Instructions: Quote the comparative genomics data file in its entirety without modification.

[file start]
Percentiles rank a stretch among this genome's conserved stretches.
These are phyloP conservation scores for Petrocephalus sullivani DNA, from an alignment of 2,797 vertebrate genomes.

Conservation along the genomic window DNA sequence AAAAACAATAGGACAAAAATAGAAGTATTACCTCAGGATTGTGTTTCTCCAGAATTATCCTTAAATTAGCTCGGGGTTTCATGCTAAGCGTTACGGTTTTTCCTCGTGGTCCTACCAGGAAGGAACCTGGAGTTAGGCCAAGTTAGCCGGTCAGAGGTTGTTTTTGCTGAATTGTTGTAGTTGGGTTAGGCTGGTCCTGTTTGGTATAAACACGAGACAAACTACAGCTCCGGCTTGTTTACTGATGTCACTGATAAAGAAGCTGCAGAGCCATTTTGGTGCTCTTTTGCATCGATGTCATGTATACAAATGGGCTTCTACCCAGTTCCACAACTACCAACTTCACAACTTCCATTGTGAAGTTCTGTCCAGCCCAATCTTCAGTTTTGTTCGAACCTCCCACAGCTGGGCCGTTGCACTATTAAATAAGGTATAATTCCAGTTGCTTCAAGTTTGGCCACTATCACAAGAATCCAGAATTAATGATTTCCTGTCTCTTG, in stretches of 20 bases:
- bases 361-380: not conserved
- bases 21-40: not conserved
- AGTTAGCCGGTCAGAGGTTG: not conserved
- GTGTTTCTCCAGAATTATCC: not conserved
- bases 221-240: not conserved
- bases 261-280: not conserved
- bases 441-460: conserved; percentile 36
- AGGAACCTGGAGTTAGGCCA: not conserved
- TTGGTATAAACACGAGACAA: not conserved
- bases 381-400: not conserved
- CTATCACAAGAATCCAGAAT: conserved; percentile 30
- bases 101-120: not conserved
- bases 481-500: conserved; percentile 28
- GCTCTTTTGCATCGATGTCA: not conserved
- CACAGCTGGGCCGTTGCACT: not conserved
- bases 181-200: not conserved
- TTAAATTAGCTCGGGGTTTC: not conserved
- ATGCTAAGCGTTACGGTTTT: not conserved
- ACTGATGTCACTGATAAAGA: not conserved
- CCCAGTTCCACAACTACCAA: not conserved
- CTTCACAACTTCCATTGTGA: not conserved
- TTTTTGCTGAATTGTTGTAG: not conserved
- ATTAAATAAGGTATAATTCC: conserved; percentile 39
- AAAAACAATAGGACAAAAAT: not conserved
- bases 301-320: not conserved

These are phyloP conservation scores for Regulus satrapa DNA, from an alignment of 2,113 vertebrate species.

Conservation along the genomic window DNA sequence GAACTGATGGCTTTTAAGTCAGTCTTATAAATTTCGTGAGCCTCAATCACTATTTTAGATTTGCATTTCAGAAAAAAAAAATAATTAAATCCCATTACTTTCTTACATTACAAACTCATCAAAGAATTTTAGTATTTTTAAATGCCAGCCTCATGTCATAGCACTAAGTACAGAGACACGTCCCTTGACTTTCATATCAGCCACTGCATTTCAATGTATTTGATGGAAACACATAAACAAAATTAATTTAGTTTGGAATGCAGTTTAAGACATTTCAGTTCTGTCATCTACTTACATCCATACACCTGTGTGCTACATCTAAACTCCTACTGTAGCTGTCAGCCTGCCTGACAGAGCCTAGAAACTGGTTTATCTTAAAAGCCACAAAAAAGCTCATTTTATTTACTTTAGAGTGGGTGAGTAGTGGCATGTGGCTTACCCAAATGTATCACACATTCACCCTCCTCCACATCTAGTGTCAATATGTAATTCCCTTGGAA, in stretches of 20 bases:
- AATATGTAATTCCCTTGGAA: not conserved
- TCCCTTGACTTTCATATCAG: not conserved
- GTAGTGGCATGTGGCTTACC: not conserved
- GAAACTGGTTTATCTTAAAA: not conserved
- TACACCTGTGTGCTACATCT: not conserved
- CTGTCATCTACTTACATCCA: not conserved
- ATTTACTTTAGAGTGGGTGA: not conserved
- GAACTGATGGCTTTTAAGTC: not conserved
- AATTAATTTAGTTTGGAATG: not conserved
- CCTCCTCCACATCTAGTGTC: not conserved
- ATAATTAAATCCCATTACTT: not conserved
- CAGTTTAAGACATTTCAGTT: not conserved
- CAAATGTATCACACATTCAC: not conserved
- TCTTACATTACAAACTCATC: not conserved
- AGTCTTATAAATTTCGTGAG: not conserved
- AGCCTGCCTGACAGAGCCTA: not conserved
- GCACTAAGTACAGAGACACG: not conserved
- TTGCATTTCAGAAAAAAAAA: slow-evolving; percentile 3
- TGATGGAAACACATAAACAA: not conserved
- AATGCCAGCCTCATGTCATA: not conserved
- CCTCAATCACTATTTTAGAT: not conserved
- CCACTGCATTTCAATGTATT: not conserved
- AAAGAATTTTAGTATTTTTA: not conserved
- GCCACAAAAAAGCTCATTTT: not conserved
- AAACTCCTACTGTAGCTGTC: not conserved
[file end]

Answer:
Percentiles rank a stretch among this genome's conserved stretches.
These are phyloP conservation scores for Petrocephalus sullivani DNA, from an alignment of 2,797 vertebrate genomes.

Conservation along the genomic window DNA sequence AAAAACAATAGGACAAAAATAGAAGTATTACCTCAGGATTGTGTTTCTCCAGAATTATCCTTAAATTAGCTCGGGGTTTCATGCTAAGCGTTACGGTTTTTCCTCGTGGTCCTACCAGGAAGGAACCTGGAGTTAGGCCAAGTTAGCCGGTCAGAGGTTGTTTTTGCTGAATTGTTGTAGTTGGGTTAGGCTGGTCCTGTTTGGTATAAACACGAGACAAACTACAGCTCCGGCTTGTTTACTGATGTCACTGATAAAGAAGCTGCAGAGCCATTTTGGTGCTCTTTTGCATCGATGTCATGTATACAAATGGGCTTCTACCCAGTTCCACAACTACCAACTTCACAACTTCCATTGTGAAGTTCTGTCCAGCCCAATCTTCAGTTTTGTTCGAACCTCCCACAGCTGGGCCGTTGCACTATTAAATAAGGTATAATTCCAGTTGCTTCAAGTTTGGCCACTATCACAAGAATCCAGAATTAATGATTTCCTGTCTCTTG, in stretches of 20 bases:
- bases 361-380: not conserved
- bases 21-40: not conserved
- AGTTAGCCGGTCAGAGGTTG: not conserved
- GTGTTTCTCCAGAATTATCC: not conserved
- bases 221-240: not conserved
- bases 261-280: not conserved
- bases 441-460: conserved; percentile 36
- AGGAACCTGGAGTTAGGCCA: not conserved
- TTGGTATAAACACGAGACAA: not conserved
- bases 381-400: not conserved
- CTATCACAAGAATCCAGAAT: conserved; percentile 30
- bases 101-120: not conserved
- bases 481-500: conserved; percentile 28
- GCTCTTTTGCATCGATGTCA: not conserved
- CACAGCTGGGCCGTTGCACT: not conserved
- bases 181-200: not conserved
- TTAAATTAGCTCGGGGTTTC: not conserved
- ATGCTAAGCGTTACGGTTTT: not conserved
- ACTGATGTCACTGATAAAGA: not conserved
- CCCAGTTCCACAACTACCAA: not conserved
- CTTCACAACTTCCATTGTGA: not conserved
- TTTTTGCTGAATTGTTGTAG: not conserved
- ATTAAATAAGGTATAATTCC: conserved; percentile 39
- AAAAACAATAGGACAAAAAT: not conserved
- bases 301-320: not conserved

These are phyloP conservation scores for Regulus satrapa DNA, from an alignment of 2,113 vertebrate species.

Conservation along the genomic window DNA sequence GAACTGATGGCTTTTAAGTCAGTCTTATAAATTTCGTGAGCCTCAATCACTATTTTAGATTTGCATTTCAGAAAAAAAAAATAATTAAATCCCATTACTTTCTTACATTACAAACTCATCAAAGAATTTTAGTATTTTTAAATGCCAGCCTCATGTCATAGCACTAAGTACAGAGACACGTCCCTTGACTTTCATATCAGCCACTGCATTTCAATGTATTTGATGGAAACACATAAACAAAATTAATTTAGTTTGGAATGCAGTTTAAGACATTTCAGTTCTGTCATCTACTTACATCCATACACCTGTGTGCTACATCTAAACTCCTACTGTAGCTGTCAGCCTGCCTGACAGAGCCTAGAAACTGGTTTATCTTAAAAGCCACAAAAAAGCTCATTTTATTTACTTTAGAGTGGGTGAGTAGTGGCATGTGGCTTACCCAAATGTATCACACATTCACCCTCCTCCACATCTAGTGTCAATATGTAATTCCCTTGGAA, in stretches of 20 bases:
- AATATGTAATTCCCTTGGAA: not conserved
- TCCCTTGACTTTCATATCAG: not conserved
- GTAGTGGCATGTGGCTTACC: not conserved
- GAAACTGGTTTATCTTAAAA: not conserved
- TACACCTGTGTGCTACATCT: not conserved
- CTGTCATCTACTTACATCCA: not conserved
- ATTTACTTTAGAGTGGGTGA: not conserved
- GAACTGATGGCTTTTAAGTC: not conserved
- AATTAATTTAGTTTGGAATG: not conserved
- CCTCCTCCACATCTAGTGTC: not conserved
- ATAATTAAATCCCATTACTT: not conserved
- CAGTTTAAGACATTTCAGTT: not conserved
- CAAATGTATCACACATTCAC: not conserved
- TCTTACATTACAAACTCATC: not conserved
- AGTCTTATAAATTTCGTGAG: not conserved
- AGCCTGCCTGACAGAGCCTA: not conserved
- GCACTAAGTACAGAGACACG: not conserved
- TTGCATTTCAGAAAAAAAAA: slow-evolving; percentile 3
- TGATGGAAACACATAAACAA: not conserved
- AATGCCAGCCTCATGTCATA: not conserved
- CCTCAATCACTATTTTAGAT: not conserved
- CCACTGCATTTCAATGTATT: not conserved
- AAAGAATTTTAGTATTTTTA: not conserved
- GCCACAAAAAAGCTCATTTT: not conserved
- AAACTCCTACTGTAGCTGTC: not conserved